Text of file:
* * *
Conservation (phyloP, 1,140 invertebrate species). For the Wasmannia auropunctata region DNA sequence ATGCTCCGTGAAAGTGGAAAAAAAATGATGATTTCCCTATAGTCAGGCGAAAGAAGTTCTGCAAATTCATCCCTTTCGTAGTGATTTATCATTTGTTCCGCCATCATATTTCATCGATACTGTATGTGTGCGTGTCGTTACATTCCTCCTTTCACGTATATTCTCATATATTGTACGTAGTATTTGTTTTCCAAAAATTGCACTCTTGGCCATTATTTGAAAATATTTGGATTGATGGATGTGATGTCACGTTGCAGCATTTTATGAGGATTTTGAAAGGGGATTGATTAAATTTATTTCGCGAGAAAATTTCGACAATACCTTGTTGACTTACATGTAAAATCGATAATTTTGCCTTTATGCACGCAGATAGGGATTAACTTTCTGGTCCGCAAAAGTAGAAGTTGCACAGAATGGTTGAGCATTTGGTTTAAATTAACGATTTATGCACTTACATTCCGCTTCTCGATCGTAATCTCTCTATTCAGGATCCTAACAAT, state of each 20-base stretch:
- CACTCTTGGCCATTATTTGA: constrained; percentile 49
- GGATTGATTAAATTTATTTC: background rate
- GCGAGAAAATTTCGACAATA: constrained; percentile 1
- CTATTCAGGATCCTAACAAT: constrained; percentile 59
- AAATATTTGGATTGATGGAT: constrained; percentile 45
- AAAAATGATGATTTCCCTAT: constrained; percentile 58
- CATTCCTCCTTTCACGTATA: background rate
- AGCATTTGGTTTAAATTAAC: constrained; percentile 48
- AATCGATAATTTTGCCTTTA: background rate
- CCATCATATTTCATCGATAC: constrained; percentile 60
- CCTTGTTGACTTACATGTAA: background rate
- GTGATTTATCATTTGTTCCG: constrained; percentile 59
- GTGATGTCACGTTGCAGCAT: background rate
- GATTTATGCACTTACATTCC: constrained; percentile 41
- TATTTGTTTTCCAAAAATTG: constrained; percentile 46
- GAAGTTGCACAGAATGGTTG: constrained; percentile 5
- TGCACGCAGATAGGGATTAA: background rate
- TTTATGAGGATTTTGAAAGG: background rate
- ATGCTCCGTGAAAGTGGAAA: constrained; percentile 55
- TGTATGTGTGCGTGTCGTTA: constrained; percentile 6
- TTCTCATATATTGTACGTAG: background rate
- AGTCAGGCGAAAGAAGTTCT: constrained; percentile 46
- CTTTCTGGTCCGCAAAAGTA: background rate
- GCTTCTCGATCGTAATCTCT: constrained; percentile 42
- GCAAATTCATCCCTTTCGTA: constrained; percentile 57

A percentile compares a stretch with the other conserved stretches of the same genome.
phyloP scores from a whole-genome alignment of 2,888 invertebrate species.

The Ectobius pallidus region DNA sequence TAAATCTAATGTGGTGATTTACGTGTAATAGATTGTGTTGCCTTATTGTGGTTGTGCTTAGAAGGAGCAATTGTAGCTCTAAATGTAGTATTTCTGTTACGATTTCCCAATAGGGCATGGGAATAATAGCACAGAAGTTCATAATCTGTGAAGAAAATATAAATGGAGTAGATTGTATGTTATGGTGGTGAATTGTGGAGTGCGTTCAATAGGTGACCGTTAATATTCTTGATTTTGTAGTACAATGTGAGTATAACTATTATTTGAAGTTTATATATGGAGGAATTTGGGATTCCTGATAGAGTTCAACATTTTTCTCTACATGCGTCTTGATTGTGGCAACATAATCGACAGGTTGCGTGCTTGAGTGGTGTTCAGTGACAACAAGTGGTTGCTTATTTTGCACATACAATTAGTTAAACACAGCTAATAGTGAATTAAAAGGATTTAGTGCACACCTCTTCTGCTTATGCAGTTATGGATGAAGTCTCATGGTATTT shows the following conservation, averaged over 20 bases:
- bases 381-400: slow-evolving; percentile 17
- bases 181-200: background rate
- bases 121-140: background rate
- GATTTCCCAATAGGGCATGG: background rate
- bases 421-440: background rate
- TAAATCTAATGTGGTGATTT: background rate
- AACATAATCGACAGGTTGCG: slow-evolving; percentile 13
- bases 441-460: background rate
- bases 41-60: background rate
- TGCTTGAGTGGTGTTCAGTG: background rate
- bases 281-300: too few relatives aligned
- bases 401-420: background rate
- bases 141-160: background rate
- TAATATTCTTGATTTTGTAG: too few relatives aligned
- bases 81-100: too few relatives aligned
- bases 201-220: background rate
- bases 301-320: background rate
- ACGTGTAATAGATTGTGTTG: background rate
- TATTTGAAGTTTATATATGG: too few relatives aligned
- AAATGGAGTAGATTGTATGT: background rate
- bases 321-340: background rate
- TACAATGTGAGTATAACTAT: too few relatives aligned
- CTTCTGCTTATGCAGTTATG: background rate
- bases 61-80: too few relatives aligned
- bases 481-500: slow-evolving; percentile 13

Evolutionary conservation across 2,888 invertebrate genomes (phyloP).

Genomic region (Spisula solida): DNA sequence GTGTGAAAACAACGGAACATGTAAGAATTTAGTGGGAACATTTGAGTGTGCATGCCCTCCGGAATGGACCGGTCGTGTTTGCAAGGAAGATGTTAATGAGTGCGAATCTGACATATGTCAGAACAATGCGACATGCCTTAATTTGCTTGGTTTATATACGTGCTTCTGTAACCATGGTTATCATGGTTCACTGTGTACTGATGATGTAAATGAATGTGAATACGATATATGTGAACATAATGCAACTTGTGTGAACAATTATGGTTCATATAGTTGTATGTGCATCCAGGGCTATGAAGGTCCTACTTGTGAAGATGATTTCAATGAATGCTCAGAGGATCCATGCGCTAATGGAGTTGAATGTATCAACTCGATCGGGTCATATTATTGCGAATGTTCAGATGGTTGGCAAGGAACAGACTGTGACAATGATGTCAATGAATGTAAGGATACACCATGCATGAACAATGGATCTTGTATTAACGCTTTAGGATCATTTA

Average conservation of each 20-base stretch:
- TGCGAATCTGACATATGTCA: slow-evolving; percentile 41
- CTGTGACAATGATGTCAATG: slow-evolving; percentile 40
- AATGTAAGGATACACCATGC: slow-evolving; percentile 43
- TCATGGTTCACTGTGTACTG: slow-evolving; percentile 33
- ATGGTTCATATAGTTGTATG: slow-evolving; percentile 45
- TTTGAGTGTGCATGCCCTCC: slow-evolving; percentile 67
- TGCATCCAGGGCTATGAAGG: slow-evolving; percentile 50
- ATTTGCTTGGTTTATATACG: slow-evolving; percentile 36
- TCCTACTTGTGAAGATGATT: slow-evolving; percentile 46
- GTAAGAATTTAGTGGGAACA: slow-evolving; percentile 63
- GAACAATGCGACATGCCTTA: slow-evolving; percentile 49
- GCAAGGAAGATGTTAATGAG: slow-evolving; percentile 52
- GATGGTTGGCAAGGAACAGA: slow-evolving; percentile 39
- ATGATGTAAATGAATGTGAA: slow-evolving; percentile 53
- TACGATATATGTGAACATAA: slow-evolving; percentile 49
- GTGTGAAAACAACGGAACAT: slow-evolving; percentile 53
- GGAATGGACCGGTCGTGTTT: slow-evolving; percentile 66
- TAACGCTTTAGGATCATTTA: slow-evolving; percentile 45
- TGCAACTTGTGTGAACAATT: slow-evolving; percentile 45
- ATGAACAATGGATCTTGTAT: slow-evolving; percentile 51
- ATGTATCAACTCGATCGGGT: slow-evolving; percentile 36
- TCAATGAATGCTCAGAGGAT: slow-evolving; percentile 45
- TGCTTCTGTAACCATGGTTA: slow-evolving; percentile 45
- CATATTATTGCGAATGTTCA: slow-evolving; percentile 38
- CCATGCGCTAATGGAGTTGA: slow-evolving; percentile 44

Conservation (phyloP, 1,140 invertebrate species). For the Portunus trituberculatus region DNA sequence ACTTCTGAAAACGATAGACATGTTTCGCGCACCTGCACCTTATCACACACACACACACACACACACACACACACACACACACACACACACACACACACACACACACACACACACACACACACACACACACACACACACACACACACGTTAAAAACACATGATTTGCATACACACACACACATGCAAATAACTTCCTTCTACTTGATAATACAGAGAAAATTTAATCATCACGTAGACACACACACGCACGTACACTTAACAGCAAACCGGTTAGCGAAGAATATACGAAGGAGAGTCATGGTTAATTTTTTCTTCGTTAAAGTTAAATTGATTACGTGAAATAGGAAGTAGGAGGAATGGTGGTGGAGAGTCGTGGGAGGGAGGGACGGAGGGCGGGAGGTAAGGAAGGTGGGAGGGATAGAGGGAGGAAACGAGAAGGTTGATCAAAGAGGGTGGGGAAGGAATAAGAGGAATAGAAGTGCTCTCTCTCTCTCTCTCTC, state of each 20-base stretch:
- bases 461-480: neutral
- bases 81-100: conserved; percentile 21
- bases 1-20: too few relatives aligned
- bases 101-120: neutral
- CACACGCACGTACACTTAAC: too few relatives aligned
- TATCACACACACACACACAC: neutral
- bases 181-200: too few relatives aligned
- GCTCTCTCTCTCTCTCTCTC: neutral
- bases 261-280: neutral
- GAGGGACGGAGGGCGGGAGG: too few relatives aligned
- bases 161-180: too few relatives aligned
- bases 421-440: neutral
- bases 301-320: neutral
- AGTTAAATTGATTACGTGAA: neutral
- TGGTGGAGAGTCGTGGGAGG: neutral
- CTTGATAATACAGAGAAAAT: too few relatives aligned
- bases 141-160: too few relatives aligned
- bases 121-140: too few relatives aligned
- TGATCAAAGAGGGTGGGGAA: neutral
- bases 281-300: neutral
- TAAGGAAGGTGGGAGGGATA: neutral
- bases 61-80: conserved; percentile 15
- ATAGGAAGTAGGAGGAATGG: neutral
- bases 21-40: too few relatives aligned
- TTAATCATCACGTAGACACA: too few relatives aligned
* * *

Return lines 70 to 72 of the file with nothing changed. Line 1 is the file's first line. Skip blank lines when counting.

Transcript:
- GATGGTTGGCAAGGAACAGA: slow-evolving; percentile 39
- ATGATGTAAATGAATGTGAA: slow-evolving; percentile 53
- TACGATATATGTGAACATAA: slow-evolving; percentile 49